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Manufacturing rate still down, but North West leaders eye some improvement

However, Make UK warned that given the uncertainty surrounding the Brexit negotiations and the very real possibility of ‘no deal’, the combination of that outcome with the continued impact of the pandemic could cause further damage to investment prospects in the latter part of the year.

According to the survey the balances for orders and output in the North West were -29 per cent and -6 per cent respectively. While this is still in negative territory, it represents a significant improvement on the last quarter with the figure for output in particular some way ahead of the national picture.

While the impact on the aerospace and automotive sectors remains severe, the North West has a significant presence in the pharmaceuticals and chemicals sectors which to date has offset some of the toughest impact of the pandemic.

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Manufacturing has been hit hard by the lockdown

In response to the difficult trading environment, the prospects for recruitment and investment are both flat in the region but this also represents a significant improvement on the very negative outlook in the last quarter and a better picture than the national average.

Looking forward, given the impact on the sector Make UK is now forecasting that manufacturing output will fall by 10.9 per cent this year while it has downgraded its forecast for recovery in 2021 by more than a full percentage point from 6.2 per cent to 5.1 per cent. GDP is forecast to fall by -8.5 per cent this year before recovering by +10.1 per cent in 2021.

Commenting, June Smith, region director for Make UK in the North, said: “Manufacturing has begun to climb away from the abyss that it stared into earlier in the year. But, make no mistake it is going to be a long haul back towards normal trading conditions, with talk of a V-shaped recovery nothing more than fanciful.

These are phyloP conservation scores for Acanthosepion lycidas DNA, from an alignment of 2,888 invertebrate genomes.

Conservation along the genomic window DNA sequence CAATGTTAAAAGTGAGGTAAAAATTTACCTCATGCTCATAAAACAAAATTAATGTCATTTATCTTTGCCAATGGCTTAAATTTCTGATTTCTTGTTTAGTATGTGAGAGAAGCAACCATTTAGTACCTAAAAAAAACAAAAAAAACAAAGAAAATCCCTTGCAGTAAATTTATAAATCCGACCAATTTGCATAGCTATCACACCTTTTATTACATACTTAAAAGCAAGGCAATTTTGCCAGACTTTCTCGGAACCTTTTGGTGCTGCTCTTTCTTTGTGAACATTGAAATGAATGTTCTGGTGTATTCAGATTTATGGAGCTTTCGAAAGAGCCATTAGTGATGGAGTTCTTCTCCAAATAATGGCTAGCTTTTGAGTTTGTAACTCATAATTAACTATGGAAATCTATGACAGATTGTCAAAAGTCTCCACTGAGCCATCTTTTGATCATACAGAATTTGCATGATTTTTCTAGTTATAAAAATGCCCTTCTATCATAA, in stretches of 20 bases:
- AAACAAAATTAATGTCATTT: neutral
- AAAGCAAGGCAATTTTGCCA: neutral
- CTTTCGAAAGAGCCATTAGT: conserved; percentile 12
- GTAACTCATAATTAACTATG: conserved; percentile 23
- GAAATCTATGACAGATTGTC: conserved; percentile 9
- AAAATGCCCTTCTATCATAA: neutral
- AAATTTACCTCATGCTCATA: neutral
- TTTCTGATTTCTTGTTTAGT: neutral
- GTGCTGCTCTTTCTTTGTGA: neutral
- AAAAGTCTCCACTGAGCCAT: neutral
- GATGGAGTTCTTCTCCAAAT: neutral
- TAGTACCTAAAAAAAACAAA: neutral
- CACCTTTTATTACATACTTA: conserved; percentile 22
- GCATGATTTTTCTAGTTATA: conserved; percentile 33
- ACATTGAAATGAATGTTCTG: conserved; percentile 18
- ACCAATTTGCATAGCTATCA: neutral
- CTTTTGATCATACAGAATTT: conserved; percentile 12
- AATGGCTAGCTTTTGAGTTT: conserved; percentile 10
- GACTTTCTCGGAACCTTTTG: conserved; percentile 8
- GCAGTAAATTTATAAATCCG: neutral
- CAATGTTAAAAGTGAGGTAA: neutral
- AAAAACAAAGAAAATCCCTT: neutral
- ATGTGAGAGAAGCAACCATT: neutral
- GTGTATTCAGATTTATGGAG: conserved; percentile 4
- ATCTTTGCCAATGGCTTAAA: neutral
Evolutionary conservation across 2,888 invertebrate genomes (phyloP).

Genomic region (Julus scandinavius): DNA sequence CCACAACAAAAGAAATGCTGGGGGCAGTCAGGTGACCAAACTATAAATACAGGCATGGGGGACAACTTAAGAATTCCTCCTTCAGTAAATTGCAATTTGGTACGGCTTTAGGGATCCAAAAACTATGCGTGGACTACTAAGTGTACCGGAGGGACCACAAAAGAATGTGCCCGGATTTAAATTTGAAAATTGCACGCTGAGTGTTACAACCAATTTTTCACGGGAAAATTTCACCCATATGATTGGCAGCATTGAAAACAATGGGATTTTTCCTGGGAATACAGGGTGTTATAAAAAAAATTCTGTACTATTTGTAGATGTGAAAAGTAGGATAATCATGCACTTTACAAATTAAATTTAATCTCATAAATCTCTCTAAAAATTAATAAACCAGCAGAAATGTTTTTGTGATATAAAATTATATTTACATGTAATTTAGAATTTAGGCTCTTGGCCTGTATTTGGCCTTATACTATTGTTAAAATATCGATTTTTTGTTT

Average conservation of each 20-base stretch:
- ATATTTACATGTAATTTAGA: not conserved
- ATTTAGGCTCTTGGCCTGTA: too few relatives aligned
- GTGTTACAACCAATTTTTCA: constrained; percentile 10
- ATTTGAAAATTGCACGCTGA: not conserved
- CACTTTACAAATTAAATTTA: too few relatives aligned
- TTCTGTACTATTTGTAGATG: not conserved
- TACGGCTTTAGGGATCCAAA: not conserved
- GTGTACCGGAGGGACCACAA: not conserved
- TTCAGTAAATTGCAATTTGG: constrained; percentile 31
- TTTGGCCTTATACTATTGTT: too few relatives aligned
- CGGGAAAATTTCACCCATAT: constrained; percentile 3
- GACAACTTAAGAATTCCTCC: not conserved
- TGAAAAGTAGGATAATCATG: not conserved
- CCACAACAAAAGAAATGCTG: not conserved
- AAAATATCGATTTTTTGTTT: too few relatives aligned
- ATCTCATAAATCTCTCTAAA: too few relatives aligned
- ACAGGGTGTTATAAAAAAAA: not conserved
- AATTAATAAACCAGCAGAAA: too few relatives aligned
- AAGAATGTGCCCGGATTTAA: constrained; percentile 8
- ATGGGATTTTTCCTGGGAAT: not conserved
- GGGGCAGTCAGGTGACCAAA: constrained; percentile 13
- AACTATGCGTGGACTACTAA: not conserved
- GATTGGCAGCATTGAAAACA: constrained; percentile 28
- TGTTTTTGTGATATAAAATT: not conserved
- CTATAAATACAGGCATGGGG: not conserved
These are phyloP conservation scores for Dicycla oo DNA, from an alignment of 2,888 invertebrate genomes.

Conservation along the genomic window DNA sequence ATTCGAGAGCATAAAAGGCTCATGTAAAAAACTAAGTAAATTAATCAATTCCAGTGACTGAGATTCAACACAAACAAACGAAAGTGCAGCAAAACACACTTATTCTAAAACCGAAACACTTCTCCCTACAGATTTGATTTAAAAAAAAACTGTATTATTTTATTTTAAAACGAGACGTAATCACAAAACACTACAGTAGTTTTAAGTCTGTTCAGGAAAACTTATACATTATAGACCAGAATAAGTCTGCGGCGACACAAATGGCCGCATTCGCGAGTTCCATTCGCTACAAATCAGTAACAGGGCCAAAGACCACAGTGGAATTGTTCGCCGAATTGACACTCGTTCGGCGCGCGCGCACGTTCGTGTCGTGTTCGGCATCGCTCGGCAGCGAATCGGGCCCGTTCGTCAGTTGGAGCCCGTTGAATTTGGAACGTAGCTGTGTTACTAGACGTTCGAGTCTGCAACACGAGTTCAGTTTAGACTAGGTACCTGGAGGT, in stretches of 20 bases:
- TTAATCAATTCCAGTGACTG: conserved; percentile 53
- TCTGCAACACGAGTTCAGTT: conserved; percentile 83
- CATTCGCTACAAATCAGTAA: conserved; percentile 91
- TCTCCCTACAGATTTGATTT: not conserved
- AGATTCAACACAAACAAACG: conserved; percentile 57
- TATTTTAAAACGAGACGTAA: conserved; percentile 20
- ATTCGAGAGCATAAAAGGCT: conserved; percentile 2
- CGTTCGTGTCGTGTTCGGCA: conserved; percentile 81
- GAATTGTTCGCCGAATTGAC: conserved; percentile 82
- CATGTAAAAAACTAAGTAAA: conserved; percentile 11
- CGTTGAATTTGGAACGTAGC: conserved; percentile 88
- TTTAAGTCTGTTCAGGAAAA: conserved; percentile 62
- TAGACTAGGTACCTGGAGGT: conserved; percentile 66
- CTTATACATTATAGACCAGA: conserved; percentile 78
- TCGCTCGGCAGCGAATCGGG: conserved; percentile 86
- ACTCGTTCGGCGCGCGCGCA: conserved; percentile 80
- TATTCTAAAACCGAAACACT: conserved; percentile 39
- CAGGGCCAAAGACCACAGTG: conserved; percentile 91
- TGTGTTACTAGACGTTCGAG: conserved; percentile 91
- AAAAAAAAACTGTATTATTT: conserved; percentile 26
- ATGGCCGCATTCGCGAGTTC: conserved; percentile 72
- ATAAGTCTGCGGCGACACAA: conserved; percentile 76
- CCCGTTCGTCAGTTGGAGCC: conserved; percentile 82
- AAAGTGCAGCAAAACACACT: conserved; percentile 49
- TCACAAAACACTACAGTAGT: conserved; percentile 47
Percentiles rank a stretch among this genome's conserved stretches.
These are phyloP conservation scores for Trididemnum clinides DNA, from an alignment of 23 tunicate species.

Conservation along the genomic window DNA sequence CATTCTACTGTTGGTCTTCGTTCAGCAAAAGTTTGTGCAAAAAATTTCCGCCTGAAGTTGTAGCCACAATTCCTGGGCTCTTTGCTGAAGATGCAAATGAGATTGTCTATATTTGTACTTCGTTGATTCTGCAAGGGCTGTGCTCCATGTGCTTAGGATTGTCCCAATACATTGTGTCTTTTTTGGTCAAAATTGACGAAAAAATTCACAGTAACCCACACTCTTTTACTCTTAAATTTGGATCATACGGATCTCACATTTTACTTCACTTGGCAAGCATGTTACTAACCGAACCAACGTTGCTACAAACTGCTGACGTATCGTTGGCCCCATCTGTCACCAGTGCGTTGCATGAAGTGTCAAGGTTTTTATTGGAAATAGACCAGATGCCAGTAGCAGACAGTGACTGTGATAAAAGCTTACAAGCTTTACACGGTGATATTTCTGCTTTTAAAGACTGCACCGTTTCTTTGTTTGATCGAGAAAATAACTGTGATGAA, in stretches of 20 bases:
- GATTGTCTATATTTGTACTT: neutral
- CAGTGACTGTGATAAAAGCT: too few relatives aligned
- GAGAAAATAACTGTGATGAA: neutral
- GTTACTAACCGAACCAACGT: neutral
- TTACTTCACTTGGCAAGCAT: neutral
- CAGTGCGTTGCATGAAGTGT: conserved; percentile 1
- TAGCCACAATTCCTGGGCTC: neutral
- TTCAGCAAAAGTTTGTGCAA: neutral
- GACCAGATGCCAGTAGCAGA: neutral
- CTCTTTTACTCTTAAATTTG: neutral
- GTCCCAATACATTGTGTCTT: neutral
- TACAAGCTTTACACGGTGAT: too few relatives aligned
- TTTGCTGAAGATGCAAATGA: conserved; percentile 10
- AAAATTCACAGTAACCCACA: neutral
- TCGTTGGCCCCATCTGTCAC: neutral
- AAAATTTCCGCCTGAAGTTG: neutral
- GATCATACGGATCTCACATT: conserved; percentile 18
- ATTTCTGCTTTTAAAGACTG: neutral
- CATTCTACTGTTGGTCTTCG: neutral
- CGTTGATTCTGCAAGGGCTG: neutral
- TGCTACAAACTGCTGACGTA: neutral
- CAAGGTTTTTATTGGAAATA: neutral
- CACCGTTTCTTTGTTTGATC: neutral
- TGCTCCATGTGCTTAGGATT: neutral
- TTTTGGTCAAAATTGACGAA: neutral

“Having emerged from three years of political uncertainty at the end of last year, increasing talk of a final ‘no deal’ exit from the EU would be a final nail in the coffin for many companies. If we are to avoid this and, the avalanche of job losses that would follow in already hard hit areas and sectors, it is essential that the first step towards a fuller recovery is provided by a comprehensive trade agreement with the EU.”

Graham Ellis, Head of Manufacturing at BDO in the North West said: ‘While the manufacturing industry has managed to claw back some lost ground from a dismal Q2, the subdued level of investment intentions across the region is a real cause for concern.

“With a no deal exit from the EU – and associated logistics, customs and cost implications – looking increasingly likely, British manufacturers will need to step up a gear in order to compete internationally, and this will require significant investment in productivity and digitalisation improvements.”

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